Do you know the difference between PAT Testing and Electrical Testing, do you get confused by the two disciplines? Are you competent to carry out these tasks? Do you need appropriate training? To ensure domestic electrical installations, wiring and electrical appliances are safe, they can be tested. There are different types of electrical testing, depending on the requirements: PAT Testing (or Portable Appliance Testing) focuses on freestanding electrical appliances, powered via a plug and socket (toasters, laptops etc.) Periodic Inspection and Testing covers regular testing of electrical installations to check they are still safe.Back to Insights
PAT TestingPortable Appliance Testing PAT) is required to ensure electrical appliances are safe to use. Equipment is tested visually and using a PAT tester, both methods must be employed to ensure safety. PAT testing is required in tenanted properties, public buildings, such as schools, and places of work. Formal visual inspection and testing by a competent person is recommended at appropriate intervals, depending on the appliance and the environment. For example, a power tool used on a construction site should be examined more frequently than a lamp in a hotel bedroom.
Who can carry out PAT Testing?PAT testing must be carried out by someone with the correct knowledge and skill, but it doesn’t necessarily have to be an electrician. We provide PAT Testing training, to ensure those responsible can complete this task safely and effectively.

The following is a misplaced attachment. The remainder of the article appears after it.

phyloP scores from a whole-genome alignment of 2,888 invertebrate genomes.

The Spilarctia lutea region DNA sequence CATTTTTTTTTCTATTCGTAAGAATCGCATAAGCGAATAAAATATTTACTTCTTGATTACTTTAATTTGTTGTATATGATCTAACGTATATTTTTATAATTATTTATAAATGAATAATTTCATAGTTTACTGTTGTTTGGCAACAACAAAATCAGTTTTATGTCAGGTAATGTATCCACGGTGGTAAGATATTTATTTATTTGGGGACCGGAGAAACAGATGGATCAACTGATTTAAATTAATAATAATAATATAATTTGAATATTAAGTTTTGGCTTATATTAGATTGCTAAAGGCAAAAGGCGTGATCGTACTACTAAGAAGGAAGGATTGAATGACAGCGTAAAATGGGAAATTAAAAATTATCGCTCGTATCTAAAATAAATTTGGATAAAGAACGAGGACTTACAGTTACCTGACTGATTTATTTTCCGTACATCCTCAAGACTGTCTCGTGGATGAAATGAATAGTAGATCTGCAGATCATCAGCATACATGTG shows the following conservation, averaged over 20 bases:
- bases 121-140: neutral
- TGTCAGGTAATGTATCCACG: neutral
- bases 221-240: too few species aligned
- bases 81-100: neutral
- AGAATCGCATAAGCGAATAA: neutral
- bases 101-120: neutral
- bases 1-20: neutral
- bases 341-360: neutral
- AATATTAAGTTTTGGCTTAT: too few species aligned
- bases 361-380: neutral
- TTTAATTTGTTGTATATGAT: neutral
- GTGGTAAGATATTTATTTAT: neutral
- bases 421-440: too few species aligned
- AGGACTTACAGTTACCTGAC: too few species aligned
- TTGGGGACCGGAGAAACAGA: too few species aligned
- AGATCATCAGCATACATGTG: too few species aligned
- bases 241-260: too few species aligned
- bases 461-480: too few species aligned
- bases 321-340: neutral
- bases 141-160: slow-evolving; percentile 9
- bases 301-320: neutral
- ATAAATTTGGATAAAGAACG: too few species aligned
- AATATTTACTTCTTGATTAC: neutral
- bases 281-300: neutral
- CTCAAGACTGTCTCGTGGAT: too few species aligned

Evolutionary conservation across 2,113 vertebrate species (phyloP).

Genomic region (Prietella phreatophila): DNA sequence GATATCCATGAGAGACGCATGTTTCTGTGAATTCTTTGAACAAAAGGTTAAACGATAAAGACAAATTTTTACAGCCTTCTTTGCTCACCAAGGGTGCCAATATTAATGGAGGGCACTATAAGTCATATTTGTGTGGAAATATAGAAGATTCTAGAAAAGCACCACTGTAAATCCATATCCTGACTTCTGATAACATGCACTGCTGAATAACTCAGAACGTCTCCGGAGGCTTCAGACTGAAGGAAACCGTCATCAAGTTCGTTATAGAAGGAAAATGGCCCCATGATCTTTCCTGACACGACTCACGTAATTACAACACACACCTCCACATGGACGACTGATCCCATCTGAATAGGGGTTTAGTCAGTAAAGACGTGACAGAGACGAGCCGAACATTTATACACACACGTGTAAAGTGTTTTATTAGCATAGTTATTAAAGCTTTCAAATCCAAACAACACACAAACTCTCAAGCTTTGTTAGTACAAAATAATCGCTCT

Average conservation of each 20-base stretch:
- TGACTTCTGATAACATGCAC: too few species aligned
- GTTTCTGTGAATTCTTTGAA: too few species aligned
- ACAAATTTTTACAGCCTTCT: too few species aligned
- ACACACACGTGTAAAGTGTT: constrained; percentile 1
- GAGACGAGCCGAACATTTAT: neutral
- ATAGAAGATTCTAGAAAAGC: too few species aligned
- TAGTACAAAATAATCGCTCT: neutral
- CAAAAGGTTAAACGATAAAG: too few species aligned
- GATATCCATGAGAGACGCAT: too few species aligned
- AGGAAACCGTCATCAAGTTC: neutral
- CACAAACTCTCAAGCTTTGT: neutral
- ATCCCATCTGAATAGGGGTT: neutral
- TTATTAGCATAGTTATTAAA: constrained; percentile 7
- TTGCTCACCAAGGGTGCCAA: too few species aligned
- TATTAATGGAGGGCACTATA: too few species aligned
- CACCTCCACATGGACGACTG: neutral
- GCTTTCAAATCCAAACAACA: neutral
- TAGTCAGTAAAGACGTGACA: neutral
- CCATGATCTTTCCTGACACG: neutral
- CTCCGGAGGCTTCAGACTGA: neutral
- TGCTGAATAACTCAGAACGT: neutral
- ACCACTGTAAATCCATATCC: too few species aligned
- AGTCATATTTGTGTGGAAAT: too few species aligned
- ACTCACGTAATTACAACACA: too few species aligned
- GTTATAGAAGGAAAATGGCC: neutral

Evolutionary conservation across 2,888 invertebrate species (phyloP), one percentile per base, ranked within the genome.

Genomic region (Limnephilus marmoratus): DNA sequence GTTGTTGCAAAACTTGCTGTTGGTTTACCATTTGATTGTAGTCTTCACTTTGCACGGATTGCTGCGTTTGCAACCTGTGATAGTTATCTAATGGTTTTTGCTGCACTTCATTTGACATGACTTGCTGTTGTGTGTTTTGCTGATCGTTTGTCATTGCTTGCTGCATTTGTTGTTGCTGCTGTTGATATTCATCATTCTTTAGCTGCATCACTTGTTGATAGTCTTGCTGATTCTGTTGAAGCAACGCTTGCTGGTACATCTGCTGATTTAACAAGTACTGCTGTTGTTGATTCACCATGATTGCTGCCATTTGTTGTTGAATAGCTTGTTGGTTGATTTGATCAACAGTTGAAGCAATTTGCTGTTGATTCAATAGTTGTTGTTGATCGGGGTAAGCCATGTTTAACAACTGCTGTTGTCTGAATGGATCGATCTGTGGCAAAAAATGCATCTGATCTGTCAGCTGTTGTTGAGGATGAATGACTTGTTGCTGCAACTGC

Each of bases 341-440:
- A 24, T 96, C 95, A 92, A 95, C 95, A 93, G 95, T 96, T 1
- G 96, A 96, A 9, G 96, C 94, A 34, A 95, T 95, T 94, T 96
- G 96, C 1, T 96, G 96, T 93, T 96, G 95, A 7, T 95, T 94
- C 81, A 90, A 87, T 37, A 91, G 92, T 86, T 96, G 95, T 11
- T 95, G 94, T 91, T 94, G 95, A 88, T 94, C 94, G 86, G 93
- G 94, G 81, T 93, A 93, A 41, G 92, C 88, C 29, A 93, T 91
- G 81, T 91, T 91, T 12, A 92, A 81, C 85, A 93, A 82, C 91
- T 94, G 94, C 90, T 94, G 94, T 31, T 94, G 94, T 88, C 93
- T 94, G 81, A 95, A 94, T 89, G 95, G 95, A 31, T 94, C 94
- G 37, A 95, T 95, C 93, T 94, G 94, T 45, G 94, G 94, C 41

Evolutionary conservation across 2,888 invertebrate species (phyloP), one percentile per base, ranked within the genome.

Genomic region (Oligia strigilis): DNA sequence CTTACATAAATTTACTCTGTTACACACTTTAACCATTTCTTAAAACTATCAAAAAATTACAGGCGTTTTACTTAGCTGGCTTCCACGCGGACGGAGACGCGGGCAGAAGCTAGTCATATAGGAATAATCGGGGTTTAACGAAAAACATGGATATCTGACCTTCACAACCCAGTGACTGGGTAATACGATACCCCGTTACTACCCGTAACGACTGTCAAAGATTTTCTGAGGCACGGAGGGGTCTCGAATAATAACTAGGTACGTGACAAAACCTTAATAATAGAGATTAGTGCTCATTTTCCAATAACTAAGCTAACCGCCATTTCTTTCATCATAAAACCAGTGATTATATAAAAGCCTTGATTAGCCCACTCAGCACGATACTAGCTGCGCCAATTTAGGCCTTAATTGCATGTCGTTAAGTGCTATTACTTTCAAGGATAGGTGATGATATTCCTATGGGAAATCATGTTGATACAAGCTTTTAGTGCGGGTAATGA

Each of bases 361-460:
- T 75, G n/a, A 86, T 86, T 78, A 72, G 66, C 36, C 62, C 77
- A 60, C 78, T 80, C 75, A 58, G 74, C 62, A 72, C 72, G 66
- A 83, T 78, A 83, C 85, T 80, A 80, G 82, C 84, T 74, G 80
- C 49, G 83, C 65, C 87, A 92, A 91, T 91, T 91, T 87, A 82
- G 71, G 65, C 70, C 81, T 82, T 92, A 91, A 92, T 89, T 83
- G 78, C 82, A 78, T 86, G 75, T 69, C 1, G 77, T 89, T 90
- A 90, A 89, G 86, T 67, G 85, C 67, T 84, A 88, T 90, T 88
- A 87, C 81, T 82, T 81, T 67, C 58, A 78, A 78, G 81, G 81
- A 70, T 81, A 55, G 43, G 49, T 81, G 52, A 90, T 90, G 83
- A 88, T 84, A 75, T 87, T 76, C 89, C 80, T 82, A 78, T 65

Periodic Inspection and TestingPeriodic Inspection and Testing is designed to ensure electrical installations remain safe and in good working order. All electrical installations deteriorate with age and use, so should be inspected and tested at regular intervals, particularly in rented properties or public buildings, to ensure they meet the standards of the 17th Edition Wiring Regulations. You may also carry out a Periodic Inspection and Testing when someone moves house, for example.
A periodic inspection will:
- Reveal if any of your electrical circuits or equipment are overloaded
- Find any potential electric shock risks and fire hazards
- Identify any defective electrical work
- Highlight any lack of earthing or bonding
- Tests are also carried out on wiring and fixed electrical equipment to check that they are safe and a schedule of circuits is also provided.